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medieval-religion: Scholarly discussions of medieval religion and culture

On Sat, 20 Aug 2005 11:42:20 -0500
  John Dillon <[log in to unmask]> wrote:
> medieval-religion: Scholarly discussions of medieval religion and 
>culture
> 
> Today (20. August) is also the feast day of:
> 
> Herbert of Conza (Herbert of Middlesex; d. 1181, probably).  Today's
> less well known saint from the Regno is thought, on the basis of a
> confused notice in the _Ymagines historiarum_ of Ralph of Diceto 
>(a.k.a.
> Ralph of Diss), to have been an Englishman who moved to the kingdom 
>of
> Sicily and was appointed archbishop of Conza by William II.  Ralph
> actually says that H. was made archbishop of Cosenza in Calabria and
> that he perished in a great earthquake there (the one of 1184).  But 
>H.
> is documented in the see of Conza from 1169 through 1179 (when he 
>took
> part in Lateran III) and his death date was inscribed, presumably 
>from
> local records, on a pilaster in the old cathedral of Conza (the one
> destroyed by the earthquakes of 1694 and 1732, as opposed to its
> replacement that collapsed in the great Conza earthquake of 1980) as 
>20
> August 1118 (presumably a mistake for 1181).  He was interred 
>beneath a
> side altar there and moved to the high altar in 1684 in connection 
>with
> a canonical recognition of his relics.  A sarcophagus said to be 
>H.'s
> was housed until recently in the Museo Provinciale Irpino at 
>Avellino
> but is now back at Conza.  H. has no surviving Life and no medieval
> Office.  Get a Life, Herb!
> 
> Another later twelfth-century bishop-saint of the Regno, Richard of
> Andria (9. June), is also said to have been an Englishman.  But the
> evidence for this is late and questionable. 
> 
> Conza (today's Conza della Campania [AV]) is a good example of a now
> obscure place that medievally was rather more significant.  A hill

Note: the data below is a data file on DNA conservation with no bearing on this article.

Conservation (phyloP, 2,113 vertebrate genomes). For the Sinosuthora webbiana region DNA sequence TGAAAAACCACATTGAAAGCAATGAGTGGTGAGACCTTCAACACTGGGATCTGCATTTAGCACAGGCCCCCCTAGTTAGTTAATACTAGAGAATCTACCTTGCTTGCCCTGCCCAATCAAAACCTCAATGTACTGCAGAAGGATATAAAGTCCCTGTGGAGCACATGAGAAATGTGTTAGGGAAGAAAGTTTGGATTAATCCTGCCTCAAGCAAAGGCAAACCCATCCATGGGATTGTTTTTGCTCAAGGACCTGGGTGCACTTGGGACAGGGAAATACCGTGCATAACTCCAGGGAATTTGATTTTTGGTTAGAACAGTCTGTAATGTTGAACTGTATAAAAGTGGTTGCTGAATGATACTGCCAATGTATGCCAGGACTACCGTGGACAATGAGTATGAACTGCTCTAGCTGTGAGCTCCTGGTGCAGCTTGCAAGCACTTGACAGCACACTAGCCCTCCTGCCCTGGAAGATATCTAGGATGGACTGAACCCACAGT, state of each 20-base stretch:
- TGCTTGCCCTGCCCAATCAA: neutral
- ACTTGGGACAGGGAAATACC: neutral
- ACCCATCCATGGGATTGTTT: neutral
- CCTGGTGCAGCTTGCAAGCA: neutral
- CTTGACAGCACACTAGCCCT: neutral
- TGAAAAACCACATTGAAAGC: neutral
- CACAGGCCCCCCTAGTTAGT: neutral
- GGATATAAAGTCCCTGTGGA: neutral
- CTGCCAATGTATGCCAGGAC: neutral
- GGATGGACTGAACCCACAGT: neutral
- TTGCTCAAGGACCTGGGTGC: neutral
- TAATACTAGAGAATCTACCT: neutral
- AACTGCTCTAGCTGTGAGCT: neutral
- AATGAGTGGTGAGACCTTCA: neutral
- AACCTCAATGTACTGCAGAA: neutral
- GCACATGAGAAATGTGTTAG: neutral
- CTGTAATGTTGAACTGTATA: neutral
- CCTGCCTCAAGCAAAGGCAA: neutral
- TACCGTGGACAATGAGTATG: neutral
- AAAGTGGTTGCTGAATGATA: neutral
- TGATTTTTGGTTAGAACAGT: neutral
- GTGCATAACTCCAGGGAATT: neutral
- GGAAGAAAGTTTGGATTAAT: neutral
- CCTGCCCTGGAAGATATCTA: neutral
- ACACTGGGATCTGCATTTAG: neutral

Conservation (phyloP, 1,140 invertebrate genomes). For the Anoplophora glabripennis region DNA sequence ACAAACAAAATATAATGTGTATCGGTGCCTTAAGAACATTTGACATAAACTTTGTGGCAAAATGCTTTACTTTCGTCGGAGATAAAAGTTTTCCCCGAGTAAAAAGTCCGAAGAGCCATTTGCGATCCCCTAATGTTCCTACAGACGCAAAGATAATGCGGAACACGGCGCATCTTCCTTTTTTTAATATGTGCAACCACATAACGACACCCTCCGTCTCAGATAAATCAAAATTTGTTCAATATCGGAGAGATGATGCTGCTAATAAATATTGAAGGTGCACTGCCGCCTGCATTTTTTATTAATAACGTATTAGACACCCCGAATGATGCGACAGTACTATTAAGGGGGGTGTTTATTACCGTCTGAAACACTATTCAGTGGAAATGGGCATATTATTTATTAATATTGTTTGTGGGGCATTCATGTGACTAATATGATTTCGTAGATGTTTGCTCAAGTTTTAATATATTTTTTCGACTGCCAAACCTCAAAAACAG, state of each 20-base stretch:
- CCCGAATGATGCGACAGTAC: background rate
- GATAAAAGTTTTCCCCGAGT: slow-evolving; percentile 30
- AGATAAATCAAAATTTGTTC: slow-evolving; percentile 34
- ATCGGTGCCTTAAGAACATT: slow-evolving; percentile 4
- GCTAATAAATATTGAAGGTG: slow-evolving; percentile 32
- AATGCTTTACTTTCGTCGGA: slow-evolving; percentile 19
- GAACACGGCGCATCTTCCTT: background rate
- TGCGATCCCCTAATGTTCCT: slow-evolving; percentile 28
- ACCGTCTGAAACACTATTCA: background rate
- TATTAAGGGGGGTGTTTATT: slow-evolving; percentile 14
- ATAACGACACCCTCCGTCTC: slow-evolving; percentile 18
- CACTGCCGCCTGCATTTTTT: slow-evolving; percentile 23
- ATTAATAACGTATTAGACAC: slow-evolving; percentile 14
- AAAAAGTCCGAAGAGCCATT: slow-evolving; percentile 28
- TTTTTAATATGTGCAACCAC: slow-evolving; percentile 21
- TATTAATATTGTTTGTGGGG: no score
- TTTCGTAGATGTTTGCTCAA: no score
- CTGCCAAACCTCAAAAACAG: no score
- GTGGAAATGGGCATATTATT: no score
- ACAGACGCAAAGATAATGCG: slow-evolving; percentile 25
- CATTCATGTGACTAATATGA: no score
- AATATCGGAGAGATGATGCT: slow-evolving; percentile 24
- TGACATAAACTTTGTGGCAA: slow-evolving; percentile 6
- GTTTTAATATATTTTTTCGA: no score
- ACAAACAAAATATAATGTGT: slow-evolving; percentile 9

>town
> in southern Irpinia, it overlooks the upper valley of the Ofanto not 
>far
> below the Conza Saddle.  The latter is a rare low point (700 meters
> above sea level) in the southern Appennines permitting relatively 
>easy
> travel across the peninsula from the Sele valley in the west to the
> Ofanto valley in the east.  Already militarily significant in Roman
> times, Conza was the seat of an important gastaldate (later, county) 
>in
> the  duchy/principality of Benevento and the latter's successors in 
>this
> region, the principality of Salerno and the kingdom of Sicily.  It 
>is
> first recorded as a diocese in Lombard times (743).  Always 
>centrally
> isolated, it has a population today of ca. 1500 and now forms part 
>of
> the archdiocese of S. Angelo dei Lombardi, Conza, Nusco, e Bisaccia 
>(the
> others all having been, as far as we can tell, dioceses newly 
>created in
> the eleventh century).  In consequence of an earthquake said to have
> demolished Conza in 990, Conza's bishops are thought to have 
>re-located
> their residence to today's Sant'Andrea di Conza (population now just
> under 2000), some fifteen kilometers away.  Though the latter is not
> actually documented until 1161, it does seem that Herbert will have
> lived here rather than in Conza proper.
> 
> Seismic events of the sort indicated in the preceding paragraphs 
>have
> pretty well eliminated any monumental remains of Conza's medieval 
>past
> (though the Episcopio at Sant'Andrea di Conza is a former baronial
> fortress of the late thirteenth and early fourteenth centuries).  A
> recent photograph of the ruined eighteenth-century cathedral is 
>here:
> http://www.corriereirpinia.it/domenicale/cu_03_07_12_2003.php
> Adjacent to this is Conza's archeological park (Parco Archeologico
> dell'antica Compsa), with pre-Roman and Roman antiquities on 
>display:
> http://www.archemail.it/1sconza.htm
> 
> Some idea of the local terrain may be gleaned from the photograph of
> Conza della Campania on this page:
> http://www.goleto.it/itinerari/conza.htm
> and from the view from the castle of Cairano (across the Ofanto 
>valley
> from Conza) here:
> http://www.avellinonet.it/comuni/cairano/davisitare.htm
> and from the view here of Sant'Andrea di Conza with the mountains 
>behind it:
> http://www.cmaltairpinia.it/altra_irpinia/comuni/santandrea/itinerario_00.htm
> 
> Best,
> John Dillon
> (last year's post, lightly revised)
> 
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